implements Annex V of MARPOL, by prohibiting the disposal of 
garbage within 3 nautical miles of the coast; the Marine 
Plastic Pollution Research and Control Act; the Driftnet Impact 
Monitoring, Assessment and Control Act; the Clean Water Act; 
Title I of the Marine Protection, Research, and Sanctuaries Act 
(referred to as the Ocean Dumping Act); the Beaches 
Environmental Assessment and Coastal Health Act; and the 
Coastal Shore Act. In addition, coastal and Great Lakes states 
and territories have also instituted laws and entered into 
public-private initiatives to reduce and prevent marine debris.
    From 1985 to 1996, the National Oceanic and Atmospheric 
Administration (NOAA) developed and directed a comprehensive 
marine debris and research and management program, which later 
became the Marine Entanglement Research Program. More recently, 
Congress has appropriated funds to NOAA to reduce the effects 
of marine debris in unique and remote ecosystems like the 
Northwestern Hawaiian Islands. In fiscal year 2005, Congress 
appropriated $5 million to NOAA to undertake a national effort 
focused on identifying, removing, reducing and preventing the 
occurrence of marine debris, with particular attention on 
identifying and reducing impacts on endangered and threatened 
or protected species and sensitive habitats in United States 
waters.
    The U.S. Coast Guard (USCG) currently enforces Annex V of 
MARPOL on board applicable U.S. and foreign vessels operating 
in the U.S. and internationally through ensuring compliance 
with the regulations in 33 Code of Federal Regulations 151, 
Part A. The USCG also enforces shore side facility regulations 
found in 33 Code of Federal Regulations 158, Part D. Foreign 
vessels that must meet MARPOL and U.S. requirements for garbage 
handling and management have their placards, plans, and 
equipment evaluated during port state control examinations that 
take place once each year. The evaluation takes place on board 
all U.S. certificated vessels during their inspections or 
reinspections for certification. Any violations of these 
regulations found by the USCG may result in administrative, 
civil or criminal actions.
    An entire chapter of the U.S. Commission on Ocean Policy 
report--An Ocean Blueprint for the 21st Century--was devoted to 
the topic of marine debris, emphasizing its status as a serious 
threat to our marine environment. It points out that although 
there have been various marine debris programs, no integrated 
efforts exist to address this growing problem and extensive 
gaps exist in the current laws. S. 362 will take a much needed 
step in coordinating the efforts of federal agencies to reduce 
and prevent marine debris.

                            COMMITTEE ACTION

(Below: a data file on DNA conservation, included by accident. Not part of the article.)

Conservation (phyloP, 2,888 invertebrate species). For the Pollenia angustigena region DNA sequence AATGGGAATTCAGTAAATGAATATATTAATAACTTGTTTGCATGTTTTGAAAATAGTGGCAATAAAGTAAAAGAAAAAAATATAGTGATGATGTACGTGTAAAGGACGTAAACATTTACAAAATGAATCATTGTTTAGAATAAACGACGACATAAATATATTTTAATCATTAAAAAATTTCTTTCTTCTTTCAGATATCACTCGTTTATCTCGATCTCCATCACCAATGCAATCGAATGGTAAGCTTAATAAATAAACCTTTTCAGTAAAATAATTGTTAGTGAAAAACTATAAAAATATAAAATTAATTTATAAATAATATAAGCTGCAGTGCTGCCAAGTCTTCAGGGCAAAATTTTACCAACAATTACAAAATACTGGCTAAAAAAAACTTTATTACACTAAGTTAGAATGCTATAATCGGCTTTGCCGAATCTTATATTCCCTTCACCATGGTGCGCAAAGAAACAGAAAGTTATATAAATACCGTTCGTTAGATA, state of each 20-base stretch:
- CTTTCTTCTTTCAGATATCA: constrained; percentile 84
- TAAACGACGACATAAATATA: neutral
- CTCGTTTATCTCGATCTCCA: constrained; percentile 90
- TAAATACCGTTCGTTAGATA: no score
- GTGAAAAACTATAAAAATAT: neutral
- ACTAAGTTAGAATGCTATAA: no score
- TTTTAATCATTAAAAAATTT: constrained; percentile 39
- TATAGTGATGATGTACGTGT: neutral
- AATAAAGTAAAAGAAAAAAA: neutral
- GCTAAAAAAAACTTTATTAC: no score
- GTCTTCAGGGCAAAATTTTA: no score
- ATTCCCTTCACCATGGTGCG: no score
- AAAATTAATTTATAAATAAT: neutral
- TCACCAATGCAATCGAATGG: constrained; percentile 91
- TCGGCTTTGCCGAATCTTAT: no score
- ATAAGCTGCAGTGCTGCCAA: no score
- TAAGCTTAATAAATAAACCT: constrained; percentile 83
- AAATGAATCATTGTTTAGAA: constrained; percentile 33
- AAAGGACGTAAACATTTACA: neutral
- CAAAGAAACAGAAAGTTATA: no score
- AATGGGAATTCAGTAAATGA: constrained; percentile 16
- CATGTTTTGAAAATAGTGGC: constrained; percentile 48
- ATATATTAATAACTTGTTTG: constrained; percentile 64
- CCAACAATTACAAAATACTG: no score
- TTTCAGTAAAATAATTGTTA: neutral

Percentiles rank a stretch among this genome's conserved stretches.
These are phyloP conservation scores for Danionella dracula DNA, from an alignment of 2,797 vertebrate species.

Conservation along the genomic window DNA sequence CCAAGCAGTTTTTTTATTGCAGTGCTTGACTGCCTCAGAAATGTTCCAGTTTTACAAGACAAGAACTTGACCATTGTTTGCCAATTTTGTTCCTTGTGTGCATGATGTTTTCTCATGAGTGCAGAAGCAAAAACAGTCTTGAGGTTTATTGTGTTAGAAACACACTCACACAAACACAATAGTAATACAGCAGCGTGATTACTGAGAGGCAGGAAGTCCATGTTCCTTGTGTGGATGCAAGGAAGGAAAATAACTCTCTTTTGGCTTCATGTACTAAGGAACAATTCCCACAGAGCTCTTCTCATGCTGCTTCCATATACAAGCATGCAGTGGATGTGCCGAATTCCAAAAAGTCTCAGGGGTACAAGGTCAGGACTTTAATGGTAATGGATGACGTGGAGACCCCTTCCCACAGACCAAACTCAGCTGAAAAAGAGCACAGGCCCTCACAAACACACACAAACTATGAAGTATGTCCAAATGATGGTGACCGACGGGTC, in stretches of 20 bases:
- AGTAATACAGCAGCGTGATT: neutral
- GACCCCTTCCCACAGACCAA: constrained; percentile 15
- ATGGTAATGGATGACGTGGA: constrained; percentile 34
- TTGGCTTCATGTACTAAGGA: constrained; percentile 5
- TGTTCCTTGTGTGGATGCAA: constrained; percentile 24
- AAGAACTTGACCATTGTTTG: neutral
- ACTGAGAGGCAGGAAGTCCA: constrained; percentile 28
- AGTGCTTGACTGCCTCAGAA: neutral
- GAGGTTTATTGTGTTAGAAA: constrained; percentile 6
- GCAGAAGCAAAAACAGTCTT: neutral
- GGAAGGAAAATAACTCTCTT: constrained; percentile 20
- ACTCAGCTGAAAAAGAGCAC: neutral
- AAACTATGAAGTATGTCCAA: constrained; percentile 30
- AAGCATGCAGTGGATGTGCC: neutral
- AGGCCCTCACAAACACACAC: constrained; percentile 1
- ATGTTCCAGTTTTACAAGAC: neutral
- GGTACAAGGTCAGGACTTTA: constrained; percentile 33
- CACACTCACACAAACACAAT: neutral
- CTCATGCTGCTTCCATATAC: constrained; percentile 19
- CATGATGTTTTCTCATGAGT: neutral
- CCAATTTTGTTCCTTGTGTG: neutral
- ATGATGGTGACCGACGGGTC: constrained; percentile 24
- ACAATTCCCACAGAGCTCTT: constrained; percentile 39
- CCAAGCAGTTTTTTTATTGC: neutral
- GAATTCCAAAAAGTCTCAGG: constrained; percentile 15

S. 362 was introduced on February 10,2005, by Senator 
Daniel Inouye (D-HI). S. 362 passed the Senate by unanimous 
consent on July 1,2005. In the House of Representatives, the 
bill was primarily referred to the Committee on Transportation 
and Infrastructure and additionally to the Committee on 
Resources. Within the Resources Committee, the bill was 
referred to the Subcommittee on Fisheries and Oceans. On 
September 29,2005, the Subcommittee held a hearing on the bill. 
On November 16,2005, the Full Resources Committee met to 
consider S. 362. The Subcommittee on Fisheries and Oceans was 
discharged from further consideration of the bill by unanimous 
consent. Chairman Richard Pombo (R-CA) offered an amendment in 
the nature of a substitute to clarify NOAA and USCG 
requirements, amend current law to reactivate the Interagency 
Marine Debris Coordinating Committee, and refine the reporting 
requirements in the bill. It was adopted by unanimous consent. 
The bill, as amended, was then ordered favorably reported to 
the House of Representatives by unanimous consent.

                      SECTION-BY-SECTION ANALYSIS

Section 1. Short title

    This section cites the bill as the ``Marine Debris 
Research, Prevention, and ReductionAct.''

Section 2. Purposes

    This section lists the purposes of the bill which include: 
to help identify, determine sources of, assess, reduce, and 
prevent marine debris and its adverse impacts on the marine 
environment and navigation safety; to reactivate the 
Interagency Marine Debris Coordinating Committee; and to 
develop a federal marine debris information clearinghouse.

Section 3. NOAA Marine Debris Prevention and Removal Program

    This section would establish a Marine Debris Prevention and 
Removal Program within NOAA that is aimed at reducing and 
preventing the occurrence and adverse impacts of marine debris 
on the marine environment and navigational safety. The program 
would include mapping, identification, impact assessment, 
removal and prevention of marine debris, with a focus on 
threats to living marine resources including species protected 
under the Endangered Species Act and Marine Mammal Protection